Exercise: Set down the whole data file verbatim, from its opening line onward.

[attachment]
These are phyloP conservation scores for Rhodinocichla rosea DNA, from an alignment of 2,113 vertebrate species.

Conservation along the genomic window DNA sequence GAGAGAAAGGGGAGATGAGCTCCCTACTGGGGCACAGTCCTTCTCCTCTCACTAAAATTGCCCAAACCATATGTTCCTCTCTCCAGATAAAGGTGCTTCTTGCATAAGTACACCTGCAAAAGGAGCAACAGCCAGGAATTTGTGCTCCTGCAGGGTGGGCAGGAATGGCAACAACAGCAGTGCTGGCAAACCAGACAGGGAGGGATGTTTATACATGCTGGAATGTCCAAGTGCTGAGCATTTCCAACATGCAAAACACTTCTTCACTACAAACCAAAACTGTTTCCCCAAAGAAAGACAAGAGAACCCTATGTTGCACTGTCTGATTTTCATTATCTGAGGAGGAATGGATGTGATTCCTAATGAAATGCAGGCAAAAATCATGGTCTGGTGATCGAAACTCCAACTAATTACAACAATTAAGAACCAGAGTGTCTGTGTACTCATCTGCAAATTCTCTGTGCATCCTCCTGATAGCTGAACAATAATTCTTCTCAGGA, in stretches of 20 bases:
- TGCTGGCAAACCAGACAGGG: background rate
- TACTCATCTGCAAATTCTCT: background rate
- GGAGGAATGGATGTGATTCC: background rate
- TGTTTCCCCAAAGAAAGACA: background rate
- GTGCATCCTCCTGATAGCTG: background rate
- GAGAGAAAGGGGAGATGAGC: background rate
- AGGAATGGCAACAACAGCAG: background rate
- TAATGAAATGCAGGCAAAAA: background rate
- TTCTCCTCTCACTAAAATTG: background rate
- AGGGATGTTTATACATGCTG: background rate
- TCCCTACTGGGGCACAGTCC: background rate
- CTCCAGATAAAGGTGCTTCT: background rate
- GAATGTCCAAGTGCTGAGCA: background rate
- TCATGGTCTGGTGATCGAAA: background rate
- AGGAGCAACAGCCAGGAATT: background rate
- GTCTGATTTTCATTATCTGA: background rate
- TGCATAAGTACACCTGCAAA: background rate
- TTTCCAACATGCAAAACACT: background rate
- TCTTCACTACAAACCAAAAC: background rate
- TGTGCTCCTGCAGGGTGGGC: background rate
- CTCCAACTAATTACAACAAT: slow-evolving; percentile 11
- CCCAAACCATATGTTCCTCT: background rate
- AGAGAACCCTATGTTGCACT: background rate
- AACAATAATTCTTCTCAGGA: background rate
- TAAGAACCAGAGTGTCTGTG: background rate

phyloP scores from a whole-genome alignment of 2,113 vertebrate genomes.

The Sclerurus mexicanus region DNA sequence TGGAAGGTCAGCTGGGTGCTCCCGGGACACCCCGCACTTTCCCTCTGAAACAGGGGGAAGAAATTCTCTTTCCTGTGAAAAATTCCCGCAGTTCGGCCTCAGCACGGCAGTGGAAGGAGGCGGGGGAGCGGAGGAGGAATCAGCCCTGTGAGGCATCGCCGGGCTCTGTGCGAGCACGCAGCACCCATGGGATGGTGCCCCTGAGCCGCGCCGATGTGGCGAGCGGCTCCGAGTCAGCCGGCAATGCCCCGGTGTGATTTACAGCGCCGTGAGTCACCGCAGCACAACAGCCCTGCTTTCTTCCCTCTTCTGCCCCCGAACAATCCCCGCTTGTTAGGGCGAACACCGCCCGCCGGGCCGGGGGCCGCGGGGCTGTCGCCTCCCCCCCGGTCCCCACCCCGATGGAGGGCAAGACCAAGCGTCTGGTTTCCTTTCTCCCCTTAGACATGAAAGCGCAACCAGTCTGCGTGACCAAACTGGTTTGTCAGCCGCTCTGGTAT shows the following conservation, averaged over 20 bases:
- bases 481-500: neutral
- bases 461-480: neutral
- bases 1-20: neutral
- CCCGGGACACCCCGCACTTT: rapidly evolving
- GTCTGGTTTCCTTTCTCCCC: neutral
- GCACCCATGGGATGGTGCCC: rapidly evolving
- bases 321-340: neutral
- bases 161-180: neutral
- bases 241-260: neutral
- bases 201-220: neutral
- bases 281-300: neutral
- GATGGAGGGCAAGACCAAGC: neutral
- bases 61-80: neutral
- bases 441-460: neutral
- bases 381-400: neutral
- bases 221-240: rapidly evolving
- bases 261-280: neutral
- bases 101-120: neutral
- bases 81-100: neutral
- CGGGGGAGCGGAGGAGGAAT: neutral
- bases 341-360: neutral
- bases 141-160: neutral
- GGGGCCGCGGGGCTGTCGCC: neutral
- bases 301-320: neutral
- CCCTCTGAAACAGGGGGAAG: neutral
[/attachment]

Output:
These are phyloP conservation scores for Rhodinocichla rosea DNA, from an alignment of 2,113 vertebrate species.

Conservation along the genomic window DNA sequence GAGAGAAAGGGGAGATGAGCTCCCTACTGGGGCACAGTCCTTCTCCTCTCACTAAAATTGCCCAAACCATATGTTCCTCTCTCCAGATAAAGGTGCTTCTTGCATAAGTACACCTGCAAAAGGAGCAACAGCCAGGAATTTGTGCTCCTGCAGGGTGGGCAGGAATGGCAACAACAGCAGTGCTGGCAAACCAGACAGGGAGGGATGTTTATACATGCTGGAATGTCCAAGTGCTGAGCATTTCCAACATGCAAAACACTTCTTCACTACAAACCAAAACTGTTTCCCCAAAGAAAGACAAGAGAACCCTATGTTGCACTGTCTGATTTTCATTATCTGAGGAGGAATGGATGTGATTCCTAATGAAATGCAGGCAAAAATCATGGTCTGGTGATCGAAACTCCAACTAATTACAACAATTAAGAACCAGAGTGTCTGTGTACTCATCTGCAAATTCTCTGTGCATCCTCCTGATAGCTGAACAATAATTCTTCTCAGGA, in stretches of 20 bases:
- TGCTGGCAAACCAGACAGGG: background rate
- TACTCATCTGCAAATTCTCT: background rate
- GGAGGAATGGATGTGATTCC: background rate
- TGTTTCCCCAAAGAAAGACA: background rate
- GTGCATCCTCCTGATAGCTG: background rate
- GAGAGAAAGGGGAGATGAGC: background rate
- AGGAATGGCAACAACAGCAG: background rate
- TAATGAAATGCAGGCAAAAA: background rate
- TTCTCCTCTCACTAAAATTG: background rate
- AGGGATGTTTATACATGCTG: background rate
- TCCCTACTGGGGCACAGTCC: background rate
- CTCCAGATAAAGGTGCTTCT: background rate
- GAATGTCCAAGTGCTGAGCA: background rate
- TCATGGTCTGGTGATCGAAA: background rate
- AGGAGCAACAGCCAGGAATT: background rate
- GTCTGATTTTCATTATCTGA: background rate
- TGCATAAGTACACCTGCAAA: background rate
- TTTCCAACATGCAAAACACT: background rate
- TCTTCACTACAAACCAAAAC: background rate
- TGTGCTCCTGCAGGGTGGGC: background rate
- CTCCAACTAATTACAACAAT: slow-evolving; percentile 11
- CCCAAACCATATGTTCCTCT: background rate
- AGAGAACCCTATGTTGCACT: background rate
- AACAATAATTCTTCTCAGGA: background rate
- TAAGAACCAGAGTGTCTGTG: background rate

phyloP scores from a whole-genome alignment of 2,113 vertebrate genomes.

The Sclerurus mexicanus region DNA sequence TGGAAGGTCAGCTGGGTGCTCCCGGGACACCCCGCACTTTCCCTCTGAAACAGGGGGAAGAAATTCTCTTTCCTGTGAAAAATTCCCGCAGTTCGGCCTCAGCACGGCAGTGGAAGGAGGCGGGGGAGCGGAGGAGGAATCAGCCCTGTGAGGCATCGCCGGGCTCTGTGCGAGCACGCAGCACCCATGGGATGGTGCCCCTGAGCCGCGCCGATGTGGCGAGCGGCTCCGAGTCAGCCGGCAATGCCCCGGTGTGATTTACAGCGCCGTGAGTCACCGCAGCACAACAGCCCTGCTTTCTTCCCTCTTCTGCCCCCGAACAATCCCCGCTTGTTAGGGCGAACACCGCCCGCCGGGCCGGGGGCCGCGGGGCTGTCGCCTCCCCCCCGGTCCCCACCCCGATGGAGGGCAAGACCAAGCGTCTGGTTTCCTTTCTCCCCTTAGACATGAAAGCGCAACCAGTCTGCGTGACCAAACTGGTTTGTCAGCCGCTCTGGTAT shows the following conservation, averaged over 20 bases:
- bases 481-500: neutral
- bases 461-480: neutral
- bases 1-20: neutral
- CCCGGGACACCCCGCACTTT: rapidly evolving
- GTCTGGTTTCCTTTCTCCCC: neutral
- GCACCCATGGGATGGTGCCC: rapidly evolving
- bases 321-340: neutral
- bases 161-180: neutral
- bases 241-260: neutral
- bases 201-220: neutral
- bases 281-300: neutral
- GATGGAGGGCAAGACCAAGC: neutral
- bases 61-80: neutral
- bases 441-460: neutral
- bases 381-400: neutral
- bases 221-240: rapidly evolving
- bases 261-280: neutral
- bases 101-120: neutral
- bases 81-100: neutral
- CGGGGGAGCGGAGGAGGAAT: neutral
- bases 341-360: neutral
- bases 141-160: neutral
- GGGGCCGCGGGGCTGTCGCC: neutral
- bases 301-320: neutral
- CCCTCTGAAACAGGGGGAAG: neutral